15. ^ Racine, Jean. Phédre, Harvard Classics, Vol. 26, Part 3. Web. 11 Dec. 2014. http://www.bartleby.com/26/3/
  16. ^ Worthen,446
  17. ^ "verisimilitude". Encyclopædia Britannica. Encyclopædia Britannica Online. Encyclopædia Britannica Inc., 2014. Web. 13 Dec. 2014 <http://www.britannica.com/EBchecked/topic/626103/verisimilitude>.
  18. ^ Thora Burnley Jones and Bernard de Bear Nicol ″Neo-Classical Dramatic Criticism 1560-1770.″ 90. London: Cambridge UP, 1976. Print
  19. ^ Euripedes. Hippolytus, Harvard Classics, 8.7. Web. 8 Dec. 2014. http://www.bartleby.com/8/7/
  20. ^ Butcher, Samuel H., Aristotle’s Theory of Poetry and Fine Art, New York 41911
  21. ^ Bradley, A. C. 1851-1935. Shakespearean Tragedy: Lectures On Hamlet, Othello, King Lear, Macbeth. London: Macmillan and co., limited, 1904. Web, 13 Dec. 2014. http://babel.hathitrust.org/cgi/pt?id=uva.x000240890;view=1up;seq=1
  22. ^ Golden, Leon. ″Hamartia, Ate, and Oedipus″. The Classical World, 72.1 (Sep., 1978), 3-12. Baltimore: Johns Hopkins UP. Web. 7 Dec. 2014. http://www.jstor.org/stable/4348969
  23. ^ P. van Braam, ″Aristotle's Use of Ἁμαρτία″ The Classical Quarterly, 6.4 (Oct., 1912), 266-272. London: Cambridge UP. Web. 7 Dec. 2014. http://www.jstor.org/stable/635946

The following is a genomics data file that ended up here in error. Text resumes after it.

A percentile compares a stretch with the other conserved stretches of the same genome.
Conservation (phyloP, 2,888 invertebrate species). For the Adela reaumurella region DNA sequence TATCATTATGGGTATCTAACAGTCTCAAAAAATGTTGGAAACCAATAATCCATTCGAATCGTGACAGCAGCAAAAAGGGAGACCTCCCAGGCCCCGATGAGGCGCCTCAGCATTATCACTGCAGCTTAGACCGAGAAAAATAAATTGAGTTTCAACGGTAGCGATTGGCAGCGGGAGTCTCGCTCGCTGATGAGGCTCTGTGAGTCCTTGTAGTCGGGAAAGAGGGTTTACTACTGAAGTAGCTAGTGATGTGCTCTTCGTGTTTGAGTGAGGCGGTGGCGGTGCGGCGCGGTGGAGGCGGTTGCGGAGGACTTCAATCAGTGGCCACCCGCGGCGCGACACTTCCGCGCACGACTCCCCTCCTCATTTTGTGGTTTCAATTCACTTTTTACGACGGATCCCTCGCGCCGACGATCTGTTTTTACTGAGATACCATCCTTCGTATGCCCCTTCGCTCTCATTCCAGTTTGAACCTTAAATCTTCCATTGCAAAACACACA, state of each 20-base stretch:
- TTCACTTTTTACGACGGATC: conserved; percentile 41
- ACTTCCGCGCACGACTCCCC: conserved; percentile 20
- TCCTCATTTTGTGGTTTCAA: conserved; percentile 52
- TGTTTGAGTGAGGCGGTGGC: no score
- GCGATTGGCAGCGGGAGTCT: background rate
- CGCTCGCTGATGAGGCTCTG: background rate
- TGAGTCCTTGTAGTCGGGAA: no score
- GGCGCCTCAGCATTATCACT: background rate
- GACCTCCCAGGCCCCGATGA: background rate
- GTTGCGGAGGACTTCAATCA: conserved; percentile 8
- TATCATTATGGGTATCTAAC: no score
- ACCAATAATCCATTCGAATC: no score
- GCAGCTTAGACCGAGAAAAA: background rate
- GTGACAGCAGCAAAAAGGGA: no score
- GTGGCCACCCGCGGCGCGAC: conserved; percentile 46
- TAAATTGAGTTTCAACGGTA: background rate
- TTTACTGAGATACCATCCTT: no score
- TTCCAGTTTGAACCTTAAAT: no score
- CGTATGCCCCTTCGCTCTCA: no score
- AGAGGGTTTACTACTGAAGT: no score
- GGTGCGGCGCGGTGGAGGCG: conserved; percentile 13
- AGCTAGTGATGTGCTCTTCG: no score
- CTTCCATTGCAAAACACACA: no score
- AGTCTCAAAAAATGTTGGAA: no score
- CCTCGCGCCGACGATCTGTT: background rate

24. ^ Hey, O. ″ἁμαρτία Zur Bedeutungsgeschichte des Wortes″ Philologus 83 1-15, (1928). Web. 7 Dec. 2014.
  25. ^ Bremer, J.M. "Hamartia." Tragic Error in the Poetics of Aristotle and in Greek Tragedy. Amsterdam, Adolf M. Hakkert, 1969.
  26. ^ Golden, 6
  27. ^ Worthen, 85
  28. ^ Golden, 10
  29. ^ Sophocles. ″Antigone″ The Internet Classics Archive by Daniel C. Stevenson, Web Atomics. Web. 13 Dec. 2014. http://classics.mit.edu/Sophocles/antigone.html
  30. ^ Worthen 255
  31. ^ Homer. ″Iliad,″ Project Gutenberg, 2006, EBook. Web 13 Dec. 2014. http://www.gutenberg.org/files/6130/6130-pdf.pdf
  32. ^ Worthen 282
  33. ^ O'Neill, Eugene. ″Long Day's Journey Into Night,″ New Haven: Yale UP. 2002. Web 13 Dec. 2014. http://yalepress.yale.edu/yupbooks/excerpts/oneill_journey.pdf